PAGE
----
Friday will begin at 7am with an auspicious event that I am not even attending. Nicola has a taxi booked for 6am. Otherwise impeccably attired, she will appear in a high-viz jacket, a garish, ill-fitting hard hat and comedic clown boots with steel toes. She is at the Bull Ring Gate on the Embankment of the Royal Hospital. There she is met by Andy Hickling, from whom she will take possession of the site and commence the Masterpiece tenancy. Eleven months of work have led up to this moment. I imagine a few jokes about the earliness of the hour. I imagine trucks from Neptunus who build the structure, backing up round various corners. The throb of their engines and the hum of Dutch language radio and banter in the distance. All this I can see in my mind from the comfort of my bed in Stockwell. I don't know how much is real and how much is my fantasy but I do know that our tenancy will begin at 7am on Friday morning.
Whilst the actual appearance of Nicola on Friday is something I can only conjure, her presence on Thursday was something I did observe. Founder's Day at the Royal Hospital is a wonderful, touching and magnificent affair. It is partly their 'end of term' and partly a celebration of their history. Founded by Charles II in 1682, and developed and enhanced by James II and William and Mary. The day bears a weight of memory and history. The in-pensioners, of which there are 300, have an average age of over 80. Their serried ranks of red coats and tricorne hats look stately and sober. A member of the Royal Family always attends, inspects the troops and gives a speech. This time it was the Duchess of Cornwall. She spoke well and shone in a coat of green-blue. There is a certain sort of managed clothing that is distinctive of the Royals. Only they can have matching shoes and handbag, a matching coat and hat with the dress underneath only a tonal shade different. The end result of a flash of silk and a broad-rimmed hat is something bizarrely calm and also surreal. It almost looks like 'fancy dress'. The governor then speaks, he thanks everyone and makes amusing remarks. His tone is very much that of a headmaster. I cannot see him from where I am sitting but his voice has a warm, benign tone, very reassuring. It bears a very British sense of confidence. You feel that with voices like these nothing bad could ever happen. The sun glitters off the brass of the band and everything seems in order and harmony.
However, the real stars of this show are the soldiers. As they stand there full of dignity, the heat increases and yet they still stand solid and stable despite their years. Kindly, matronly nurses skitter about with cups of water. Your eyes scan the ranks. Some have effulgent beards, some carry a stick. There are tall ones, short ones, fat and thin. Nowadays there are even women amongst them. They march, they stand, they are reviewed by the officers and the Royals. The binding reality here is that they have made a commitment to the service of their nation. They have, each one, made a sacrifice of individuality for the greater good. As I watch them stand from my seat in the stands I cannot help but feel a debt of gratitude. In the programme there is a whole page dedicated to listing the medals and citations the assembled have been awarded. This is an astonishing catalogue of courage. The names are not noted, I think this is rather beautiful. The message here is that the list represents an accumulation of heroism, the men and women here share their pasts, presents and futures. At the end of their lives these people have pooled all their experience and offer it up for us. One of the most touching parts of the march is the parade of electric wheelchairs. They have cunningly only ordered red ones, in line with the red coats. They try their hardest to drive along with the same dignity and gravitas as the soldiers who can still walk. They manage it beautifully and with great charm.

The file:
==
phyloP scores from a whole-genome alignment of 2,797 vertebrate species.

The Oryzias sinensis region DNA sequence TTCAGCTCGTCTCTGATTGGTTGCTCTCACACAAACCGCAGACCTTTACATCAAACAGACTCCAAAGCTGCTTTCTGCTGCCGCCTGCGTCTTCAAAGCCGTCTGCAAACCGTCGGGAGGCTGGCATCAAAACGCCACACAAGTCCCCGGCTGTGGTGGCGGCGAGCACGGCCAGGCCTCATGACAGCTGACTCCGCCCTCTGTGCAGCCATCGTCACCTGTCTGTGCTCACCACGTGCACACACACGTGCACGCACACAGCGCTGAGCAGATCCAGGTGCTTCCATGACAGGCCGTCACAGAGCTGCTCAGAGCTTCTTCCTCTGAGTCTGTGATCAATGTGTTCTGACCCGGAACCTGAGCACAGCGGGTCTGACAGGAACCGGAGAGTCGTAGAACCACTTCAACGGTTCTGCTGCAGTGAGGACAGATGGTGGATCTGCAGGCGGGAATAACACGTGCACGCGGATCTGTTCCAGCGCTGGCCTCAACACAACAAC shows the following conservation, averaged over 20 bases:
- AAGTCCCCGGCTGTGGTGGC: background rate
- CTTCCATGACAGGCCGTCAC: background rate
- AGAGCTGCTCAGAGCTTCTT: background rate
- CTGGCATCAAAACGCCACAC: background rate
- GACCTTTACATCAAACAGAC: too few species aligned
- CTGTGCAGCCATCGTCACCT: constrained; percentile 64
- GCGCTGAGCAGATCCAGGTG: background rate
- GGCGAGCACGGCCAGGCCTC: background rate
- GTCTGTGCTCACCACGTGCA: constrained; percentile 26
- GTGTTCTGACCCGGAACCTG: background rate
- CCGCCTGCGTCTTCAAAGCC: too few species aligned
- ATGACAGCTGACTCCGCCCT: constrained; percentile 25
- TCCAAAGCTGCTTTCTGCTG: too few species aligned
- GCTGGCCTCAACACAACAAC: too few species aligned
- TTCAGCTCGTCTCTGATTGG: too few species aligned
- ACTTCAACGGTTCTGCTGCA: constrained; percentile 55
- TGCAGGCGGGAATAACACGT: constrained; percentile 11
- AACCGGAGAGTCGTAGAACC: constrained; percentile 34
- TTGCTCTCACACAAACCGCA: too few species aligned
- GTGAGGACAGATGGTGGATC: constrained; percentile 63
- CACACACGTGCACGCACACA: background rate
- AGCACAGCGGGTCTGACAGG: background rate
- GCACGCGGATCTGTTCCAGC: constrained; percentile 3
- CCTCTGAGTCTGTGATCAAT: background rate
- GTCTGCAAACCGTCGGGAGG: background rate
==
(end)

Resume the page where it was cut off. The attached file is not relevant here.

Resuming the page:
The British military tradition is rich with eccentricity and I don't believe there is any country in the world where 3000 people can sit with perfect seriousness as each person is bedecked in branches, sprigs and leaves of oak. Charles II, the founder, was sheltered by hiding in an oak tree after his defeat at the battle of Worcester in 1652. The oak leaf has since become the symbol of both the founder and thereby the Hospital. I also love the Bearskin, the magnificently absurd so-called 'cap' the British army guards and grenadiers wear in memory of defeating Napoleon at Waterloo. To top that, on view are miles of gold frogging, beautifully cut suits and quite a few swords. The final effect is not comic; it is awe inspiring and resplendent. This is because it is done with total seriousness and it has the weight of centuries of history behind it.
After the parade we have a pause and then we walk into the refectory where we dine at the time-honoured oak tables. Above our heads are flags captured in battle and we are surrounded by portraits of the great and the good. The food and the wine are not the point, the opportunity here is to celebrate and enjoy the contribution that the supporters of the Hospital have made. Everyone here is positive and enthusiastic and the conversation is easy. The assembled company is as one in mood and character. As we leave, our feet crunching on the gravel, wending our way back towards the underground station at Sloane Square we all feel as if we are leaving one world and entering another. At the station I see my first advertisement for Masterpiece and it brings me back to reality with a jolt. We have a lot of work to do in a very short space of time.